Ah, the paradoxes presented by capitalism.
Here we are, America, set for a ultimate debate regarding the true nature of our society, source material provided entirely by basketball. What kind of discourse could crystallize us so clearly? Is it David Stern’s secret obsession with prestige fashion? Unfortunately not, though the commissioner is a key player in the correct answer. No, this article will attempt to analyze an issue affecting far more lives than a dress code ever could… or should.
It starts with an age old dilemma, presented by New York’s finest teenaged dirt-bags since 1984, who like me, would inevitably attempt to buy a six pack with fraudulent identification certifying a phony age, above 21, of course [Of course]. Upon rejection by an eternally avenging cashier, a question would be broached, later dissected group style under the dim light of an empty park, striking at the heart of democracy, analyzing the merits of a system that allowed us, at a certain age, to be hypothetically drafted into a war, yet still restricted the purchase of tasty alcoholic beverages. Upon proclamation that a man is of age to hurl grenades, he should, in turn, be within legal right to hurl a righteous batch of vomit after one too many Budweiser’s. According to some obscure document at my local library, Americans are free to pursue life, liberty, and the pursuit of happiness, without hindrance or interference from external entities, massive sports conglomerates, for instance.
It’s a real treat when systems are thrown into chaos. When Kevin Garnett challenged iron-plated perception, entering the NBA Draft without attending college, he was impossibly burdened before even playing a professional minute. In flaming out, he would preserve status quo, in succeeding, he’d be a historic exception disproving a rule, nary a space between. Garnett’s landmark course presented an intriguing challenge for the sports media at large. Would they cover him as an individual, or a freak, a quirk in the system, an occurrence of De Ja Vu in the Matrix? As hordes often do when facing an issue containing any complexity whatsoever, talking heads and torch-wielding columnists miscalculated in spectacular fashion, failing to recognize the real role of Kevin Garnett, for he represented the first step in a natural progression. Garnett was a true capitalist; bypassing an education he no longer needed, in accordance with a system he played exquisitely.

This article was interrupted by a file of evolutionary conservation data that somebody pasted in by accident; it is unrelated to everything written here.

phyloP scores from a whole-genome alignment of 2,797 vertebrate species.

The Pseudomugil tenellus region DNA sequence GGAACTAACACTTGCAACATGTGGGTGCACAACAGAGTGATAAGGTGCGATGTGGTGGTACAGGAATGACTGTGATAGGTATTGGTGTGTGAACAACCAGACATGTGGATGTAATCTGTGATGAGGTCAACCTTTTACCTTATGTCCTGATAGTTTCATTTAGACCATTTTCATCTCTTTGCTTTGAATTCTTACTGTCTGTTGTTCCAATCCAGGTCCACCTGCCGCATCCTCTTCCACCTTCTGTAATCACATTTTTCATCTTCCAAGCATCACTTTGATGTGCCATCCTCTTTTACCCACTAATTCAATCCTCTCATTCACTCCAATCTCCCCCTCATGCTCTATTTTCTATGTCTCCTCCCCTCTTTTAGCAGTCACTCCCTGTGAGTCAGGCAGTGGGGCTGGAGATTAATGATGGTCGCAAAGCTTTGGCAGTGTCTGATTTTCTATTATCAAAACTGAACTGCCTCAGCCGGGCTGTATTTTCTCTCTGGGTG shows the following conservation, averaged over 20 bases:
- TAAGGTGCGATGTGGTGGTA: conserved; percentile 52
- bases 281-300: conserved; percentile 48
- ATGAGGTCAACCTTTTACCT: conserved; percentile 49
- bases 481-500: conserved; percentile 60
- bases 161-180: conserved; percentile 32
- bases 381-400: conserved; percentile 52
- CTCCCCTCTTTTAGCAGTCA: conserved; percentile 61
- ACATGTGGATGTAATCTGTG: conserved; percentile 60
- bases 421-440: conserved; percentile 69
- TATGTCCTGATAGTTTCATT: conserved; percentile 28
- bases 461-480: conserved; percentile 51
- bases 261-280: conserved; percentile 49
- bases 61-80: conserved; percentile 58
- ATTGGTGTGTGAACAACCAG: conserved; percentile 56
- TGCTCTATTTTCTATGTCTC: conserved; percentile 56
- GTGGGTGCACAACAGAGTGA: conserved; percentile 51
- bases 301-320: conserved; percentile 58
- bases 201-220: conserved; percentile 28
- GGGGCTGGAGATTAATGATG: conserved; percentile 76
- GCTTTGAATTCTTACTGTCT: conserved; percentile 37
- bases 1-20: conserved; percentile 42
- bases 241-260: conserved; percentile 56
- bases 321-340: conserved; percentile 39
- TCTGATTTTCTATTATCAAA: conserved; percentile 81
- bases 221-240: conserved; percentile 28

The doubters refused to see the simple logic, however, clinging to institutional beliefs in lieu of actually challenging their imbedded thought processes. They searched for a form of validation that would justify their indignation, and found it in education, a reliable standby. Mourning the loss of values, for it suited their opinions, more than a few writers bemoaned Garnett’s decision as a sign of lost times, money truly possessing imminent domain over a country now held hostage.
Massive media spectacles are often just a reflection of our own blindness. The Balco scandal crawled under America’s skin, for it provided a perfect metaphor for the spirit of endless excess defining modern times. Garnett’s case was no different. He was accused of taking a shortcut, his own personal concerns shoved aside in favor of a mass attack of conscience.
It ultimately amounts to that all mighty aforementioned nultimate debate. What really counts in this country? Do we value education as a means for achieving financial success, or do we value financial success as the ultimate end, a great equalizer?
It seems not to matter, the road we tread toward that pot of gold. Wealthy “Celebrities” matter in America, loved and loathed in equal measure. This is a country absolutely obsessed with the result instead of the process. Talent and admiration are often distinctly out of proportion. Does anyone have anything to say? There used to be rebels. What qualifies now? Are zombie rappers, popping champagne and waving money in a music video, the best we can do for subversive sentiment? This was, and remains, the stage. It may not have necessarily created Kevin Garnett, but indisputably played a role in what followed.